With 35 titles to his name, Luper has made his mark in children’s books
Growing up, author Eric Luper was a reluctant reader.
The young adult genre didn’t exist and he could not find much to read that was age appropriate between Ronald Dahl’s Charlie and the Chocolate Factory and books by Stephen King.
So, when Luper discovered his love of writing at Rutgers, he set out to help fill that void. He is now the author of 35 books including several series with Scholastic, the well-known publishing, education and media company.
“When I was a teenager there were no teen novels,’’ said Luper, a 1992 Rutgers College graduate who grew up in Springfield, N.J. and now lives in Albany, N.Y. “I had difficulty paring myself with books that I really latched on to, so part of my drive has to do with writing books I wish I had when I was that age.’’
He started college with the goal of becoming a chiropractor after being encouraged by his parents to pursue a lucrative career as a doctor, lawyer or accountant. But everything changed after he took his first creative writing class to fulfill a college requirement.
Luper pursued both careers ever since.
He has written books for Cartoon Network shows including Teen Titans Go and The Amazing World of Gumball and created Scooby-Doo, Pokémon, Star Trek and Star Wars Mad Libs. The latest installment in his chapter book series, Bad Food – which brings to life cafeteria food in an elementary school and chronicles their after-hours adventures – is due out in October.
“If it weren’t for those creative writing classes, I probably wouldn’t have become a writer,’’ said Luper. “I never realized that I was interested in writing until I started writing in earnest and realized it was fun.’’
After graduation, Luper focused at first on establishing his career as a chiropractor. He went to graduate school in upstate New York and worked for a few years before establishing his own practice.
That is when he found he had some downtime and started writing again. It was the era of Harry Potter, when the characters in the books were growing older and the young adult market was exploding. In college, Luper was told he wrote with the voice of a teenager. He found his niche writing for a teen audience.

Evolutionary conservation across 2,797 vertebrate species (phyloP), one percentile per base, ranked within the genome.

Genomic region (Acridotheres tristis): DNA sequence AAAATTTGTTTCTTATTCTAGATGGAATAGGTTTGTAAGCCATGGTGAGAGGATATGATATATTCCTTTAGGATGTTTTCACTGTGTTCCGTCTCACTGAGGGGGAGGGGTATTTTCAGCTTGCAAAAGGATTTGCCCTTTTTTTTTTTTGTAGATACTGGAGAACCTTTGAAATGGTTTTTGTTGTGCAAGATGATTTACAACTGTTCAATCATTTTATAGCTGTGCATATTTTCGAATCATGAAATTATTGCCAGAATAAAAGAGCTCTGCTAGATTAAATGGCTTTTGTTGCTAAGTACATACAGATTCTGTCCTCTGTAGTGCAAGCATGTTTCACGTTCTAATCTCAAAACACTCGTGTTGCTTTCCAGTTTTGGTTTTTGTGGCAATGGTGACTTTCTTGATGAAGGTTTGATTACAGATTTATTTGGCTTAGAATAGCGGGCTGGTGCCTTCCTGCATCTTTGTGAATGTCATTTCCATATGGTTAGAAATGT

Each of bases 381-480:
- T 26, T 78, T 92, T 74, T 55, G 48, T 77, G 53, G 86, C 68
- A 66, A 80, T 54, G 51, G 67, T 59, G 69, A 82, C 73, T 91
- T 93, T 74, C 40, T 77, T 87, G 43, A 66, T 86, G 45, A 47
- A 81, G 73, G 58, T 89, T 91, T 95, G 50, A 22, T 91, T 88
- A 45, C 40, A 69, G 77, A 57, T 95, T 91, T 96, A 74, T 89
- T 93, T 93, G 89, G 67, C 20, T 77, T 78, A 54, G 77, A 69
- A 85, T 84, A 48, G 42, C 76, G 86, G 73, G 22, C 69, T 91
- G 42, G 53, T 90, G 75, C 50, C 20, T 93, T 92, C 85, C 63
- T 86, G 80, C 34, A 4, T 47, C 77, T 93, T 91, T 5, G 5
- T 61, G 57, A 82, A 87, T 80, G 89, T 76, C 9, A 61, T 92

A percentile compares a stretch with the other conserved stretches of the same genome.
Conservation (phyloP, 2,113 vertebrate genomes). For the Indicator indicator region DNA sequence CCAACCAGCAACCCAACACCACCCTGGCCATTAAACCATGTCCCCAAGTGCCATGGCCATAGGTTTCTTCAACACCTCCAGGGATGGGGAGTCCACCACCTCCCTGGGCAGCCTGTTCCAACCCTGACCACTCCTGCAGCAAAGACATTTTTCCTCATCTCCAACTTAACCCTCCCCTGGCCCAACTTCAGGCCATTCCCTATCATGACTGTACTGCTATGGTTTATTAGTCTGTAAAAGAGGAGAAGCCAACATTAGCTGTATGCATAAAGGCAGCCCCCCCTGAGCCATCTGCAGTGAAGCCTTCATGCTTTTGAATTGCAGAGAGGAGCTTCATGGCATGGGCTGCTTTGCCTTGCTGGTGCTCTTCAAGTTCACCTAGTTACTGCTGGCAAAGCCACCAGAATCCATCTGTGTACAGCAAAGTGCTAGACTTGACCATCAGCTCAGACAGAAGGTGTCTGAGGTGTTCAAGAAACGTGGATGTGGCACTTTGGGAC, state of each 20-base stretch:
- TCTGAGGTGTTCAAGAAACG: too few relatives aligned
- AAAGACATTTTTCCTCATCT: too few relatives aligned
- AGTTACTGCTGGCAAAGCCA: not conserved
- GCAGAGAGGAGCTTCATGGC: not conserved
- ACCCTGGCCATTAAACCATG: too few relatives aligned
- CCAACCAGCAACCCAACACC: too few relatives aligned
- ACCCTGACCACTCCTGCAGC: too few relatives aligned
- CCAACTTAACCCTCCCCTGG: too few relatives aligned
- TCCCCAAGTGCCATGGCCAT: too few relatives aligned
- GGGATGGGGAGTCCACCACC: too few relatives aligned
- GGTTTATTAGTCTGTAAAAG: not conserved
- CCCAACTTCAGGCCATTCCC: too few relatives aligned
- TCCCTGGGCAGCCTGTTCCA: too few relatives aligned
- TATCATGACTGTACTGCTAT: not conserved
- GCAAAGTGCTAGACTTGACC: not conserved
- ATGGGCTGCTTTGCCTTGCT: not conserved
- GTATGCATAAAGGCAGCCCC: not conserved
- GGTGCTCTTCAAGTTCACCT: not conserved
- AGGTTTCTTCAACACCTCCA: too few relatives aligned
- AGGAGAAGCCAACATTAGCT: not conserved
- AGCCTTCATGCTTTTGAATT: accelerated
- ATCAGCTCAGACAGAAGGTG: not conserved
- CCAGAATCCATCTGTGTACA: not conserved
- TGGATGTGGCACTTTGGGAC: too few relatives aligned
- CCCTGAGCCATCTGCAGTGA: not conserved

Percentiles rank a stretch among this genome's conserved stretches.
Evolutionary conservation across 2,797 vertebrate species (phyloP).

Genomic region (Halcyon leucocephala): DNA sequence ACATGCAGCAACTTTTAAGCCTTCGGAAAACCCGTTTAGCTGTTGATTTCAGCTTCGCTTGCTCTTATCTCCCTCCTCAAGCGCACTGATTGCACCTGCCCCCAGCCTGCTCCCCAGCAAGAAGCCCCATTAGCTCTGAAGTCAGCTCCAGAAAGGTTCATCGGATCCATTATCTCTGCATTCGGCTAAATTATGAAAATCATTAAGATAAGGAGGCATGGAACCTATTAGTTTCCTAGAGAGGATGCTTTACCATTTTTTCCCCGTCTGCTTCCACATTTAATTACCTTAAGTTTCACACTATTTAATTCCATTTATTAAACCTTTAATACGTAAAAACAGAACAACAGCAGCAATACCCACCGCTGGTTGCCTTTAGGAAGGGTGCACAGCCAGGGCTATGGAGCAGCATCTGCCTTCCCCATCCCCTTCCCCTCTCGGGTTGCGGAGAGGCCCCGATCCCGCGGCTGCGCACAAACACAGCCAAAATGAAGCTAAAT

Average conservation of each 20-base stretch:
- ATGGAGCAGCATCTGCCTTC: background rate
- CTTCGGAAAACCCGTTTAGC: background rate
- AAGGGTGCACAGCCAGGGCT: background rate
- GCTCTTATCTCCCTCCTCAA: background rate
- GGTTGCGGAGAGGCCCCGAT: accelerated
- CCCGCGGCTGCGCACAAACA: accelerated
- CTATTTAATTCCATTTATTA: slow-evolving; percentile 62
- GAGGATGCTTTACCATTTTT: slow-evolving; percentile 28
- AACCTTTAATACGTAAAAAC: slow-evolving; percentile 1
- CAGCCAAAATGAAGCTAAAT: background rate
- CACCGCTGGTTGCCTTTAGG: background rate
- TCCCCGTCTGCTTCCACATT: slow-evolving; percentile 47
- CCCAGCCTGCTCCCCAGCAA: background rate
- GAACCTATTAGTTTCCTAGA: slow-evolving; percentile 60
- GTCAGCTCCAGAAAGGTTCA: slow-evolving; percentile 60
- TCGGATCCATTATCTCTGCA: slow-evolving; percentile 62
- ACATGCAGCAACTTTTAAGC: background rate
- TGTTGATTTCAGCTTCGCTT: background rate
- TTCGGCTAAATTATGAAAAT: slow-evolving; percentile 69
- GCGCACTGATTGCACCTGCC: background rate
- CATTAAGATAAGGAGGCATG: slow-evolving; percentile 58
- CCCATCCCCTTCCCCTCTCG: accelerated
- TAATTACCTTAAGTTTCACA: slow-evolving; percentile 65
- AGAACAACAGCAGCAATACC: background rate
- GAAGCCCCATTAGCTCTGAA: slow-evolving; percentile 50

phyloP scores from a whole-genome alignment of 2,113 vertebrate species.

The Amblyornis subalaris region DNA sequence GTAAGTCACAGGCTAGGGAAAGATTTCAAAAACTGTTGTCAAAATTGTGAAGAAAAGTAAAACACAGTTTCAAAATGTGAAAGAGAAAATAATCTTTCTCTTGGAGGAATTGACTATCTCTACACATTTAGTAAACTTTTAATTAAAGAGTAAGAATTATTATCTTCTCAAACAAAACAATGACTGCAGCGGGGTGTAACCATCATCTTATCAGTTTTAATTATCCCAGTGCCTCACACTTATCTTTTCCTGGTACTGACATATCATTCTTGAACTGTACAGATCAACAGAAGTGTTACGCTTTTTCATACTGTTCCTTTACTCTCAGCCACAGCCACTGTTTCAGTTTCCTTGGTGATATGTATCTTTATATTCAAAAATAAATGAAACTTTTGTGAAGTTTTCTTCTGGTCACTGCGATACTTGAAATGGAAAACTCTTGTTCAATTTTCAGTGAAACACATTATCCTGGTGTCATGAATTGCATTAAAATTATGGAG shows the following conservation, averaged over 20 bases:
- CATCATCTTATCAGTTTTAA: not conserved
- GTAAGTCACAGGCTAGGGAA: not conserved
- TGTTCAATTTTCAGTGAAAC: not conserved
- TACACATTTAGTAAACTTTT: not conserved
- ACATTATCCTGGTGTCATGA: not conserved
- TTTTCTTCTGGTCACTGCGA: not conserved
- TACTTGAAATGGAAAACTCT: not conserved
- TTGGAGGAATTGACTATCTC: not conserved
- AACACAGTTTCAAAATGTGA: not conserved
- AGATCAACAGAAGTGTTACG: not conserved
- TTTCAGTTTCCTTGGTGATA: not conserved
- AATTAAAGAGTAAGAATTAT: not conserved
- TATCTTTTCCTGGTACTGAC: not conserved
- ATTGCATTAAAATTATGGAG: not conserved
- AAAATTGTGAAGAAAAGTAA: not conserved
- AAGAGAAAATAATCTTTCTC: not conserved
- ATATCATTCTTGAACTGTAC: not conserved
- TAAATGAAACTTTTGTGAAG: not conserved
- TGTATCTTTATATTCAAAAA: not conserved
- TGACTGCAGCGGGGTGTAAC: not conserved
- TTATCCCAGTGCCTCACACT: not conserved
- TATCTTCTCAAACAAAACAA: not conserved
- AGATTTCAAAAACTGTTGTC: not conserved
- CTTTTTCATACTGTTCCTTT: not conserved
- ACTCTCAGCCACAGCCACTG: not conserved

He started off writing romantic comedies. His first book, Big Slick, published in 2007, featured a teenager with a poker addiction. For his second novel, Bug Boy, he tackled historical fiction, featuring a young jockey in Saratoga in 1934 who was pressured to throw a race.
As Luper’s children grew older, he started writing for a younger audience.
“As they got to be more sophisticated as readers my drive to meet them where they were influenced me,’’ Luper said.
He started writing chapter books that appealed to grade schoolers. The shift also fit in with his schedule managing two careers. He was able to find time to write for 30 minutes to two hours a day – enough time to write one chapter.
That is the time he wrote the Key Hunters series – his first books with illustrations about two fourth graders who are searching for their missing librarian who was sucked into a book in a magic library underneath their school – and the Chocolate Lab books about two children trying to help save their family’s chocolate shop. Both series, published by Scholastic Books, were geared toward 7-10 -year-old readers.
He is currently working on the fifth book in the Bad Food series, which started as a unique collaboration with a 13-year-old artist and Instagram star from England, Joe Whale, known as “Doodle Boy.”
The young teen’s drawings provided Luper with the inspiration for the books. Whale’s drawings focused on snacks, school supplies and musical instruments.
“I thought, where do you find all these things together and realized at an elementary school,’’ Luper said. “The idea for the series is everything comes alive at night and gets into trouble.’’
When he discovered his love of writing at Rutgers, Luper said he never envisioned that he would be a successful author writing more than 30 books, fulfilling a need he saw growing up.
He encourages current students at Rutgers to be open to discovering new areas of interest and to pursue what will make them happy.
“Regardless of what you do, you need to follow your interest or you will burn out,’’ Luper said. “You need to figure out what is going to interest or excite you. If you are really interested in research, you should pursue that. If you are interested in law enforcement, you should pursue that.’’
“If you try to do what is perceived is expected of you, it is not going to lead to a fulfilling existence,’’ he said.